Stella Case No. 027, Originally Published: 18 December 2002
Cases of suicide can be tragic, especially when there is a juvenile involved. But must a suicide be a time to find someone to blame?
Marissa Imrie, 14, of Santa Rosa, Calif., hired a cab for a $150 ride to San Francisco’s Golden Gate Bridge. She had the cabbie let her off at the south end of the bridge, a popular tourist spot at the end of a sidewalk where people can stroll across the span. The last time the cabbie saw Imrie, she was heading up that sidewalk.
The Coast Guard pulled her body from the water later the same day. She had jumped off the bridge.
Imrie’s mother, Renee Milligan, has sued the Golden Gate Bridge, Highway and Transportation District and its board of directors, saying the bridge authority should have built an “effective” suicide barrier on the bridge, as it is well known as the world’s most popular suicide spot. She bases her claim on California’s wrongful death statutes, and says the bridge creates a “dangerous condition on public property.”
But such an argument is enough to put a jury to sleep. If there’s anything Americans know, it’s that they have rights. But how do you jazz up a suicide case a make it a rights case?
The suit claims the lack of a suicide barrier is a violation the dead girl’s Constitutional right not to be deprived of life without due process of law. Ooh! Now we’re getting somewhere! As long as we’re stretching that far, the lawyers must have thought, they threw in more: the girl’s death also infringes on the mother’s rights, too! The suit argues that Milligan’s “constitutional right of familial association” was violated.
The suit asks for a court order forcing the bridge board to erect a suicide barrier, and pay Milligan various unspecified actual and punitive financial damages.
If anyone has a “right to life” — and the corresponding right to end it — it’s the person living it. Doesn’t second-guessing that person’s decision by suing take that right away?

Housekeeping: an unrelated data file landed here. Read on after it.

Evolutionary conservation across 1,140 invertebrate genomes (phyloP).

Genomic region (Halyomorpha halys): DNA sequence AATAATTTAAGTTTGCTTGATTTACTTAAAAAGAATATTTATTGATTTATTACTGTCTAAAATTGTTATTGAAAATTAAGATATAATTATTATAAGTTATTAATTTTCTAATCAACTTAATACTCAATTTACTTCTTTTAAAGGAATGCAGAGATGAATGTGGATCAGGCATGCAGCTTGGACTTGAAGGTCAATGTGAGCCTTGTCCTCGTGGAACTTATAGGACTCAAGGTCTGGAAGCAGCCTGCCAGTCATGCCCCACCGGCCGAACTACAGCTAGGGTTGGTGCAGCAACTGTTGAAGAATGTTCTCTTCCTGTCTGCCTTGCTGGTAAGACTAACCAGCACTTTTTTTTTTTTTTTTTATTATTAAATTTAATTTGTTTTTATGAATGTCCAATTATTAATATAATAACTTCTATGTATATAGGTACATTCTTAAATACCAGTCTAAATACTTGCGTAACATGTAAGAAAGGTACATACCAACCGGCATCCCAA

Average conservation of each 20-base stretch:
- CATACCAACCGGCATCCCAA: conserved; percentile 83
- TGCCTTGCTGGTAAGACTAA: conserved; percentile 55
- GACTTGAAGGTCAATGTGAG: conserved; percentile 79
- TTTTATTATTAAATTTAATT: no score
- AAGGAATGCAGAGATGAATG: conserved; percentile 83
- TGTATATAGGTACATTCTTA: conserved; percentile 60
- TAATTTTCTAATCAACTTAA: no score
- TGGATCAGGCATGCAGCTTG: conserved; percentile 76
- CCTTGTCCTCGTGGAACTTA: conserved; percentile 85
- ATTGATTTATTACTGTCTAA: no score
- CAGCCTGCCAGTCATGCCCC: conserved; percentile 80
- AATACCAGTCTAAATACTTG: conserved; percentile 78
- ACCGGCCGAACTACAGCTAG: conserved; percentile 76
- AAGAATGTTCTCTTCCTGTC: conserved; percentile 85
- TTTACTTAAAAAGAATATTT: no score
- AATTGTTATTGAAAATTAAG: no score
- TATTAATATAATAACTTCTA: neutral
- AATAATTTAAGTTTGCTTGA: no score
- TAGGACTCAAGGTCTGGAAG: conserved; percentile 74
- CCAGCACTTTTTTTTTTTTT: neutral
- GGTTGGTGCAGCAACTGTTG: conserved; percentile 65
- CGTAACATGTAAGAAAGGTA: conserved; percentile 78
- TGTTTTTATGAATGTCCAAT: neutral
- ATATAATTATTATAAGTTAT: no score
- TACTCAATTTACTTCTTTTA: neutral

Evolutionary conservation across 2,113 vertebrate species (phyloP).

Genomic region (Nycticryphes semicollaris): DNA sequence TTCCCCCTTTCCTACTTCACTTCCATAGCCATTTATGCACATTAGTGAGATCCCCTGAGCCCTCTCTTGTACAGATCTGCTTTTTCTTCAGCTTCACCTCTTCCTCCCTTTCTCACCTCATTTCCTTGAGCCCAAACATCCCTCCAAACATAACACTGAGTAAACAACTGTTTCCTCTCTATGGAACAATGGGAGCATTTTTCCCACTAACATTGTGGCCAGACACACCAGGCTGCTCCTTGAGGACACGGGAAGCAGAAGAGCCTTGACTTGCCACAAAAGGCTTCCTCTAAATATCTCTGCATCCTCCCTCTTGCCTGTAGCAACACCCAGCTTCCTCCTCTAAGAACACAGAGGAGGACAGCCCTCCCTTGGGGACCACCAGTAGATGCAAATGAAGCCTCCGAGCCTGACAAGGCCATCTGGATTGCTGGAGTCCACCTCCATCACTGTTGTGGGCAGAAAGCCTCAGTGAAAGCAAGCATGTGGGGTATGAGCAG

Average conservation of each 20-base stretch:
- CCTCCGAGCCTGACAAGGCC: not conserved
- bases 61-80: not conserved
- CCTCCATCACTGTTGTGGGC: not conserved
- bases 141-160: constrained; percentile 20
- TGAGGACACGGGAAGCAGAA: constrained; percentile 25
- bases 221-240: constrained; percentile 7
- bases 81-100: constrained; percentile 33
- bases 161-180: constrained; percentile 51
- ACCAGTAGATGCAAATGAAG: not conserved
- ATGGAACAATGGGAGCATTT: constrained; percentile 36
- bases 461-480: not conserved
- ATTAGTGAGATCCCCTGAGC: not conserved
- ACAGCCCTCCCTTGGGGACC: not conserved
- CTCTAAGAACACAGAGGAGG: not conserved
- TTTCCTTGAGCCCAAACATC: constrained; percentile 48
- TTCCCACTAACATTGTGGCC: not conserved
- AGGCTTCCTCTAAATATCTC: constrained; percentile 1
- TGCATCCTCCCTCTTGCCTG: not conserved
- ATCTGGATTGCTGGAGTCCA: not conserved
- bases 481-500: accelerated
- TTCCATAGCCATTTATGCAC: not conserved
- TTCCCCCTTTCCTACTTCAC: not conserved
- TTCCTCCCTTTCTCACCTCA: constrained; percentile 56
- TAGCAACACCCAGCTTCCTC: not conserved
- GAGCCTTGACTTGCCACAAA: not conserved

- “Mother Sues GG Bridge District over Girl’s Suicide,” Bay City News, 17 December 2002
The Bridge District filed a demurrer (essentially, a formal written objection) arguing the plaintiff had not, and could not, state a cause of action because the bridge was safe when used with due care. The trial court agreed, and sustained, tossing the case. Milligan appealed on the grounds that she could prevail “because her complaint stated a cause of action for damages based on a dangerous condition of public property,” per “Section 835” of the Government Code (emphasis added). No, the appeals court ruled in June 2004:
The term “dangerous condition” is defined by section 830, subdivision (a), to mean “a condition of property that creates a substantial (as distinguished from a minor, trivial or insignificant) risk of injury when such property … is used with due care in a manner in which it is reasonably foreseeable that it will be used.”
Persons who climb over the existing three-and-one-half-foot railing and jump to their death are doing something “no reasonable person using due care would do….” There can be no liability under those circumstances.
Here, appellant does not allege that her daughter accidentally fell from the bridge while engaged in horseplay, while leaning over the railing to gain a better view, or while posing for a photograph. Appellant admits that Marissa intentionally climbed over the existing three-and-one-half-foot safety railing and jumped. Whatever defects may or may not be present in the railing’s current design, they were not, as a matter of law, the cause of Marissa’s tragic death. The judgment [of the lower court] is affirmed.
Source: “Milligan V. Golden Gate Bridge Highway and Transportation District (No. A102843)”, Court of Appeal, First District, Division 5, California, 4 June 2004.
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Fifteen minutes of fame is the old American dream; the new one is a $15 million tax-free jackpot from the litigation lottery.
My 2020 Thoughts on the Case
This is truly a tragic case, not just for the lost teen but for her mother spending a year and a half trying to avenge it, keeping her in the midst of mourning and anger instead of healing.
This was the last case of 2002, giving me 27 cases to come up with a “Winner” and several runner-ups, which were published as the 2002 Stella Awards.
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